The Charles B. Wang Center’s newest exhibit, “POTASIA: Potatoism in the East,” showcases potato art. From the origins of the lowly spud to Korean Pop musicians with potatoes for heads, the celebration of the humble household staple started on March 15.
A world-class center of Asian and Asian American arts and culture, the Wang Center works to engage Stony Brook campus and the neighboring Long Island community with programs that educate and unite people of all backgrounds. Curated by the center’s Director of Cultural Programs, Jinyoung Jin, and American artist and professor of Art History at Long Island University, Jeffrey Allen Price, this exhibit and its related programs explore “Potatoism,” a term coined by Price in his 2003 writing: “The Dialectical Potato: Potato in Art, Art in Potato,” in the East.
“I call it the ‘Potato Spectrum.’ On one end is the serious fact that the potato is the most nutritious, abundant vegetable in the world,” Price said. “But on the other side of the spectrum is the hilarious side. Mr. Potato Head, couch potato, etc. I originally chose the potato because it is so approachable and easy to understand, which is not how a lot of contemporary art is perceived.”
Today, the potato diaspora is worldwide. Indigenous to the Andes Mountains in South America, this food has quickly become a staple of the international food industry. Currently, potatoes are the fourth most produced crop following corn, wheat and rice.
“From my travels alone, potatoes were always a familiar food that you knew was nutritious and delicious,” Laura Sweeney, an art contributor to this exhibit and Price’s student, said. “It reminded me of home.”
Featured in “POTASIA” are a total of 88 potato artworks by 19 artists from the United States and nine Asian countries including: China, India, Japan, North Korea, South Korea, Lebanon, Russia, Thailand and Vietnam. The “Think Potato Institute,” Mr. Price’s personal collection of almost 6,000 potato artifacts, accounts for about 100 of the artifacts that are displayed in the exhibit, even though it is counted as one artwork.
Just like Mr. Price’s “Potato Spectrum,” “POTASIA” has two main functions: to educate and to prompt reflection. While visiting this exhibit, one can learn that there are almost 4,000 different species of potatoes that range in size, color, taste and more. But if you let it, the exhibit forces one to dig deeper.
“I am interested in juxtaposing elements that do not belong together to see what happens,” Ginou Choueiri, the Lebanese artist of “Potato Portraits,” said. “It worked well when combining potatoes with human faces as their porous skin is similar to ours. It wrinkles, it comes in different shades, it even has freckles, moles and scars. And it decays.”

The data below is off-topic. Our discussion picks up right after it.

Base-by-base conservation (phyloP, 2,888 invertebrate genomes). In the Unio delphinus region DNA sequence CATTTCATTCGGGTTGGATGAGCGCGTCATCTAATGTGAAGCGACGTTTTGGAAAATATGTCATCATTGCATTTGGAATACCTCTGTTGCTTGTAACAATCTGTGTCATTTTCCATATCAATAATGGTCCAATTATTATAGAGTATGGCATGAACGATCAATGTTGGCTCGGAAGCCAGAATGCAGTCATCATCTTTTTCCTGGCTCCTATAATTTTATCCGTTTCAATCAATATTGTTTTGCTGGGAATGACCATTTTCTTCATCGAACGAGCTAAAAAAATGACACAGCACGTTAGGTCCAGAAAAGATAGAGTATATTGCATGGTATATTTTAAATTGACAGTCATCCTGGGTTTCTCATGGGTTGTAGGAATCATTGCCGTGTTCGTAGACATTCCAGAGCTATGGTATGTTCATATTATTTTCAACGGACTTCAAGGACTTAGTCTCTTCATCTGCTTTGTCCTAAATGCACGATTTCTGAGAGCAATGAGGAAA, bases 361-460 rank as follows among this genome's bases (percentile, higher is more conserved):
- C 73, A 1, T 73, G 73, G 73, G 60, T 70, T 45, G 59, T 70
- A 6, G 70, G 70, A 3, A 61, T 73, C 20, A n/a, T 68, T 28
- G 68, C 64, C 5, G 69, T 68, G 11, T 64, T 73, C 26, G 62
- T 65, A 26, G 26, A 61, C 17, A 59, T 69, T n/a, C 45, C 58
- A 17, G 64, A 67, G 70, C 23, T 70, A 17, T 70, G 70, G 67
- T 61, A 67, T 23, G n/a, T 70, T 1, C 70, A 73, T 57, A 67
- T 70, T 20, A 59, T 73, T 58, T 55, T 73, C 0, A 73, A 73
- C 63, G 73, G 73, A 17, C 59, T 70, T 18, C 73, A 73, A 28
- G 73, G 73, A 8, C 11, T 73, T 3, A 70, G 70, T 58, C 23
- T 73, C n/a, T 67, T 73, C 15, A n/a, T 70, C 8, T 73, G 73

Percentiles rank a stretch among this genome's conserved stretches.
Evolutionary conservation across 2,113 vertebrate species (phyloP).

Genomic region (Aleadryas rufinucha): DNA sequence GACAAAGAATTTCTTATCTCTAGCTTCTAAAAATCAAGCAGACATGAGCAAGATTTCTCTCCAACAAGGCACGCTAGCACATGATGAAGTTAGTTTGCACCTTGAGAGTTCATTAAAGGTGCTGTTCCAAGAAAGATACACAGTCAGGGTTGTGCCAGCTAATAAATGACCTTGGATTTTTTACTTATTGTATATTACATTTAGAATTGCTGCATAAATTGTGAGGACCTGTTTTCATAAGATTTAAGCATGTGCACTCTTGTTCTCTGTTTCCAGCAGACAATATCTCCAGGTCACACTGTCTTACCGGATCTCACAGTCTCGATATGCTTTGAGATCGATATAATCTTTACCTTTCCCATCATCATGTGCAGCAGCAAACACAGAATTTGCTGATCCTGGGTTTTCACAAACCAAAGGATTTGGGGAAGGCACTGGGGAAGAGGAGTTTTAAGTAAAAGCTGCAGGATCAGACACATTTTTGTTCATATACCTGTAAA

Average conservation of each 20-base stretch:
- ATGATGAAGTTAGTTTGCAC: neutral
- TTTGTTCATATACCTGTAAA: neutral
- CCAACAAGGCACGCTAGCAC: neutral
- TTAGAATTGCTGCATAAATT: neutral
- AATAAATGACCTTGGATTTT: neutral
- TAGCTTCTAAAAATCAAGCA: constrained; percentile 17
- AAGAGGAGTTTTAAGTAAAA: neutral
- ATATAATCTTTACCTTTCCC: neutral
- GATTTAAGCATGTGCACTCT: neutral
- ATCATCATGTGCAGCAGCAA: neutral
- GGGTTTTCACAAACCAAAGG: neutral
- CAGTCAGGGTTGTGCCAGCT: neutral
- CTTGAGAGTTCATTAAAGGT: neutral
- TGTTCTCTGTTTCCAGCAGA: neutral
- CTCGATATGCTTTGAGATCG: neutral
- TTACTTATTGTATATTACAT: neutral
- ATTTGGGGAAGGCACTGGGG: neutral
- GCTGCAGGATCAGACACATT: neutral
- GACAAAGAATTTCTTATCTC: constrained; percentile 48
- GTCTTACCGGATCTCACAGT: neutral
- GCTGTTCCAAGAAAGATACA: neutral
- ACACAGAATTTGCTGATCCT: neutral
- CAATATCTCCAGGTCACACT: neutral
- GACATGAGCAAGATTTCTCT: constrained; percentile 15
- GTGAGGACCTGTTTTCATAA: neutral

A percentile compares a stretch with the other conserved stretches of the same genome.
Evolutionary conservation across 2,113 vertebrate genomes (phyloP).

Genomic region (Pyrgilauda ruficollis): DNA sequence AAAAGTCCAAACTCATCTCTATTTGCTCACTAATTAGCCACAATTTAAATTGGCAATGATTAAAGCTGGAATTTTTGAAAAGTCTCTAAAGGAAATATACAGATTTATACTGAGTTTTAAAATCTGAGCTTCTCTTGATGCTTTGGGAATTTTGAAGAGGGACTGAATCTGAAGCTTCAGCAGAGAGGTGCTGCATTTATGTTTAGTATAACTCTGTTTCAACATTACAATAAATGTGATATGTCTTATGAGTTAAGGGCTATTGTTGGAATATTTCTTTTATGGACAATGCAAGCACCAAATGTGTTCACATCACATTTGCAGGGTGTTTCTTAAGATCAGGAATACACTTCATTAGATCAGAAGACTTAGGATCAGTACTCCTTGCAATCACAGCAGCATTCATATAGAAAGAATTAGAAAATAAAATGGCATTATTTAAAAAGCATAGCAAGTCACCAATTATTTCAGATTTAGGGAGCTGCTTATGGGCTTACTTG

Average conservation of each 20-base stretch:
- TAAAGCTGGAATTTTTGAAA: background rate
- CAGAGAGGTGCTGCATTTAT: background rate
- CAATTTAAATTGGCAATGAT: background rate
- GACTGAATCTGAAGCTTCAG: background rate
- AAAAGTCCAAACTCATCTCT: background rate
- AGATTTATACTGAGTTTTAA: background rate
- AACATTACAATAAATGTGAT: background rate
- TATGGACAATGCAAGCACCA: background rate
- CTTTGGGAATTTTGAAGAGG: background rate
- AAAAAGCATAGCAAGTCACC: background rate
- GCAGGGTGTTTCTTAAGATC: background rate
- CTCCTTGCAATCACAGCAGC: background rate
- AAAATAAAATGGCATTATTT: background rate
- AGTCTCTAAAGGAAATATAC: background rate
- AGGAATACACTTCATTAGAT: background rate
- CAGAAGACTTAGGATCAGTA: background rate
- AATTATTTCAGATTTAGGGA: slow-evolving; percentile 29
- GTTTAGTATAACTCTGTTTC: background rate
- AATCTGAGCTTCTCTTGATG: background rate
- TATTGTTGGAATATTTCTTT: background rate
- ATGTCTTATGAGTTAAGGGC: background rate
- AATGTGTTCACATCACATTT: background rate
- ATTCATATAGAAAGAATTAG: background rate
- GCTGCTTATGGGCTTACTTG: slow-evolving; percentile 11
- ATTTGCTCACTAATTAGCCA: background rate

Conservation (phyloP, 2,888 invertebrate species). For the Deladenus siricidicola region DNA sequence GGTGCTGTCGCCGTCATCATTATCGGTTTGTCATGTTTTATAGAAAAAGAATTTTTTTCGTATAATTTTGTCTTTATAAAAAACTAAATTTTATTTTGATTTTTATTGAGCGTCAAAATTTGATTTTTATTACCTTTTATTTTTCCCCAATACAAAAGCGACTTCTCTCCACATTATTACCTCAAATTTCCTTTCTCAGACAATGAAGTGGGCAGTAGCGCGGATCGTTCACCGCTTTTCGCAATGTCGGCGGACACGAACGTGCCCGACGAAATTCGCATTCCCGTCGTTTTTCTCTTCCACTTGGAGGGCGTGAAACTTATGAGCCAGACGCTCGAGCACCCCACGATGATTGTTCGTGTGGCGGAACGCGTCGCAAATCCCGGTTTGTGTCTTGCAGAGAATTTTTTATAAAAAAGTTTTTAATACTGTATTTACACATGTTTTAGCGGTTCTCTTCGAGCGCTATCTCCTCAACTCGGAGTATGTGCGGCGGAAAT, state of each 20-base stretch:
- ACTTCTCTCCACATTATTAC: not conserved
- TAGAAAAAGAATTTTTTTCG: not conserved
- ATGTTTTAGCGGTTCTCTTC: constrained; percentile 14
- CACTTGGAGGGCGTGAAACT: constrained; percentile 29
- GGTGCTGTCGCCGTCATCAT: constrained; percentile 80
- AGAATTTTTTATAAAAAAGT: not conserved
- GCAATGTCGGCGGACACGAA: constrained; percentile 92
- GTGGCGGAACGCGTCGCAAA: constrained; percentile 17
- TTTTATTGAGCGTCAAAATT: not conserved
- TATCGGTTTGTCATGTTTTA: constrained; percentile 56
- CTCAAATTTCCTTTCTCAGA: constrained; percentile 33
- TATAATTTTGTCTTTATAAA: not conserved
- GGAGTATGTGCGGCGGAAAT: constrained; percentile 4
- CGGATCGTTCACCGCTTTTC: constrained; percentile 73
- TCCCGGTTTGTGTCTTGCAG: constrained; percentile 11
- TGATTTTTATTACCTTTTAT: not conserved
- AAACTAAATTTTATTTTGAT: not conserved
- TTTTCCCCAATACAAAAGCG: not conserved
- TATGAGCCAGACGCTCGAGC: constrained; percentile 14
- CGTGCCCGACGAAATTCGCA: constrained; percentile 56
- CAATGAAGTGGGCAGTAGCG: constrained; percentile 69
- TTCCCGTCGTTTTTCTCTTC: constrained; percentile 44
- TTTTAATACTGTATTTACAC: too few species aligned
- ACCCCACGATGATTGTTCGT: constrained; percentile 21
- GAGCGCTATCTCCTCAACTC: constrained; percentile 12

Exhibit contributors started experimenting with the potato to represent human life. At burial services, many people recite the words “ashes to ashes, and dust to dust.” Many artists believe that as the human ego grows, we often need reminders that we are of this world just like the foods we eat, plants we pick, waters we swim in and grounds we walk upon.
“While potatoes started as a metaphor for a life lived, I have also used them as characters that connect us with the earth,” Charles Yuen, an Asian Hawaiian artist, said.
Potatoes are used to play with the concepts of humans supporting, loving and learning from each other in artist Seongmin Ahn’s work, “Multifaceted Potatoes.” Ahn pairs the crop with gilded peonies.
“Peonies represent wealth and prosperity and paper peonies are very fragile and easily destroyed,” Ahn said. “Potatoes are a natural organic form, which grow, decay and experience an ever changing cycle. Gold represents materialism, capitalism and an unchangeable and eternal cycle. I would like to address the relationship between these elements. I want to experiment with how potatoes either survive or thrive in a given situation.”
Artists also use potatoes to remember and connect with the past. Korean artist Manhee Bak grew up on a potato farm outside of Daegu, South Korea. With his work, he used the vegetable as a vehicle for nostalgia.
“Family time,” Bak said. “We had a lot of great memories in those days playing around digging up soil to collect spuds. Now I live in New York. My father has moved into the city and we don’t spend time together as we did in those days. I miss the time. My paintings are mono printed from floor dust as collecting memories.”
In popular culture, the potato is so universal that Laura Sweeney’s contribution to the exhibit was from her personal music collection. A copy of the Japanese rock publication Potato Magazine, is also featured. Not named because of culinary content or influence, but because the magazine demonstrates that the potato is a famous face everywhere.
Curators Jin and Price hope not only to educate visitors, but to help them see potatoes in a new, symbolic light. “POTASIA” will be on display through June 15.